S. E. Thomas : “A partnership is an association of people who carry on business together for the purpose of making profit”.


A general partnership consists of two or more people who go into business together and share in the profit. The general partners are involved in the business operations and share liability on the business obligations


A limited partnership consists of two or more general partner and at least one limited partner. The general partner handle the business operations and share in liability. The limited partners contribute but do not get involved in the everyday functions and have only a limited liability.


MEANING: Inclusion of a new person as a partner to an existing firm is called admission
of a partner. The new partner who joins the business is called the incoming partner or new partner.
With the admission of a new partner, there is a reconstitution of the partnership firm and all the partners get into a new agreement for carrying out the business of the firm.

The following conditions led to the addition of a new partner:

When the firm is in an expansion mode and requires fresh capital.
When the new partners possesses expertise which can be beneficial for the business expansion of the firm.
When the partner in question is a person of reputation and adds goodwill to the firm

Adjustment of Capital and Change in Profit Sharing Ratio Among Existing Partners

Few significant points which require observation during the admission of a new partner are mentioned below :
Sacrificing ratio
New profit sharing ratio
Revaluation of assets and Reassessment of liabilities
Valuation and adjustment of goodwill
Adjustment of partners’ capitals
Distribution of accumulated profits (reserves)

Treatment of Goodwill in the Admission of a Partner

A new partner is entitled to be a part of the future profits of the firm upon being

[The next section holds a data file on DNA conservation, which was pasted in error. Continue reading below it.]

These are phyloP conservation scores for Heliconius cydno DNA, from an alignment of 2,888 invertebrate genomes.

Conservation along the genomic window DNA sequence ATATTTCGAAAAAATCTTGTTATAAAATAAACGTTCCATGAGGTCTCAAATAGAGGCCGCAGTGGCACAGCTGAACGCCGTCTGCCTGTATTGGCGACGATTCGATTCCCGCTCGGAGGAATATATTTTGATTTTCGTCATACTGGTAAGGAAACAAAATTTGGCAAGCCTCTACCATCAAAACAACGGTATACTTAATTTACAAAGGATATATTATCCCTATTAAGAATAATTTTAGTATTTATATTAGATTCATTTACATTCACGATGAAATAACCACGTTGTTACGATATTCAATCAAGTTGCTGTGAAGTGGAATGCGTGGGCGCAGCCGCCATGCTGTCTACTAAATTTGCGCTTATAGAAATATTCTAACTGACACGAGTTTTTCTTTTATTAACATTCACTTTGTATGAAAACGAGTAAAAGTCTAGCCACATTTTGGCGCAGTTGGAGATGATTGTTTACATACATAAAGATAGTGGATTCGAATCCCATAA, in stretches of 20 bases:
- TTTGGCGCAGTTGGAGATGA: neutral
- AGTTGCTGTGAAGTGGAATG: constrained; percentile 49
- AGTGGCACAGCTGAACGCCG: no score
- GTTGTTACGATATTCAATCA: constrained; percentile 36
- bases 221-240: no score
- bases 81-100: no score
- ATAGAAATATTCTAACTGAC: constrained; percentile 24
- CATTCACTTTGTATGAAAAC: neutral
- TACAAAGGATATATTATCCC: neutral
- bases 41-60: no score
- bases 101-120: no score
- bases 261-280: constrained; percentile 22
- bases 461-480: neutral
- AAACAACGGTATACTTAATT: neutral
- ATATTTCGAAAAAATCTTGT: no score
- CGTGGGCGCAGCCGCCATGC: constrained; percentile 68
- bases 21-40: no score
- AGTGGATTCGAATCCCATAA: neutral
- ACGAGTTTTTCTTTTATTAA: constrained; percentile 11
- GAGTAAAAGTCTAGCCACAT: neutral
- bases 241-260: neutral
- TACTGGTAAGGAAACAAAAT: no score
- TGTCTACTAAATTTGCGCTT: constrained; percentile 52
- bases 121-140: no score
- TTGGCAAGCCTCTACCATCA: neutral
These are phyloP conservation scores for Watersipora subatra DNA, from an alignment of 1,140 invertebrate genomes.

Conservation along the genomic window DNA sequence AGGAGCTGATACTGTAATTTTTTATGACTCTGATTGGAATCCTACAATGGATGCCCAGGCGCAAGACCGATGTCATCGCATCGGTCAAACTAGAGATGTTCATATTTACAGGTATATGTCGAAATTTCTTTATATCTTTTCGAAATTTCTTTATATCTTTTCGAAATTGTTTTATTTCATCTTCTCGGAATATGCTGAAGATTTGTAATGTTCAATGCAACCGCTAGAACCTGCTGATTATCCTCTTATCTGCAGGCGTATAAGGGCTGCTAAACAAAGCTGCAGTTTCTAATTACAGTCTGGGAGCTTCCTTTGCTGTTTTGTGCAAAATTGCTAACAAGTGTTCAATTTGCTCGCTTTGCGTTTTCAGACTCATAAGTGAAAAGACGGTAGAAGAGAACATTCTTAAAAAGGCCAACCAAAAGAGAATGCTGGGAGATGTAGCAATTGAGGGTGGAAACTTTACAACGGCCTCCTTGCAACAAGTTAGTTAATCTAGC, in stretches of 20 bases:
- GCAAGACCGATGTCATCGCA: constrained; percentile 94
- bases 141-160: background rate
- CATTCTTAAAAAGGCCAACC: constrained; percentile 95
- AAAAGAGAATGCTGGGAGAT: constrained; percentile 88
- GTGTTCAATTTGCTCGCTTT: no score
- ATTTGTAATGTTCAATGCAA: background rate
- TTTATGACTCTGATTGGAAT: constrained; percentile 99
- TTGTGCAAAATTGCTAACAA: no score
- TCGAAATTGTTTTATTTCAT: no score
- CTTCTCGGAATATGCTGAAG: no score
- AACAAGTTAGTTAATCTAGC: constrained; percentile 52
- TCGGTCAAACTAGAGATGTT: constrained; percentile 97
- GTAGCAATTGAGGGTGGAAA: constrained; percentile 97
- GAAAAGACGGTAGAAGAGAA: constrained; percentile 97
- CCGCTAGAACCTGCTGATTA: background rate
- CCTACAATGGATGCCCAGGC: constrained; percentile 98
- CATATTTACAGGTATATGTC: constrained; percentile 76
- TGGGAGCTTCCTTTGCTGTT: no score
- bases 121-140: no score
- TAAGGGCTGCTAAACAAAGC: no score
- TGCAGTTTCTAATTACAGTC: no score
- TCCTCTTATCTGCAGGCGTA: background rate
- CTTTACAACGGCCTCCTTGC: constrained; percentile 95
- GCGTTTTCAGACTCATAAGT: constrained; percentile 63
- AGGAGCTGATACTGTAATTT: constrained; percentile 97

added to the firm. The act of admitting new partner also leads to the reduction in
the future profit sharing ratio of the existing partners. For this reason a new
partner has to bring extra value apart from capital, this is known as Premium for Goodwill.

Treatment of goodwill on admission of a new partner will be based on the following conditions:

  1. When the amount for goodwill is paid privately
  2. When the amount necessary for paying the share of goodwill is brought as cash.
  3. When share of goodwill is not brought as cash.

New profit sharing ratio : New profit sharing ratio is the ratio in which all partners(including new partner) share the future profit and losses.
Sacrificing Ratio : The ratio in which the old partners sacrifices or surrender their share of profit in favour of incoming partner is called sacrificing ratio.

Sacrificing Ratio = Old Ratio- New Ratio


MEANING: When one or more partners leaves the firm and the remaining partners continue to do the business of the firm, it is known as retirement of a partner. Due to some reasons like old age, poor health, strained relations etc., an existing partner may decide to retire from the partnership.
A partner retires either :
(i) with the consent of all partners, or
(ii) as per terms of the agreement; or
(iii) at his or her own will.


A partnership firm is a type of organisation that is established by two or more individuals with a common objective of revenue generation. The organisation witnesses changes in certain events such as admission of a new partner, retirement or death of an existing partner. In the event of death of a partner, the structure of the partnership is changed in the same way as when a partner retires.


The term dissolution means breaking up. Dissolution is a situation wherein existing state of arrangement is changed.

The term ‘hire purchase’ originated in the United Kingdom. Hire Purchase System is a method of purchasing the goods with an arrangement to make payment (of the purchase price) in instalments over time. The purchaser is, therefore, leasing the goods and does not obtain the ownership of the goods until he pays the full amount of the contract. However, physical possession of goods is given by the seller to the buyer immediately after the finalization and signing of the agreement called, hire purchase agreement.

It is also defined as a system by which a buyer pays for a thing in regular instalments while enjoying the use of it. During the repayment period, ownership (i.e., title) of the item does not pass to the buyer. Upon the full payment of the amount/loan, the title passes to the buyer.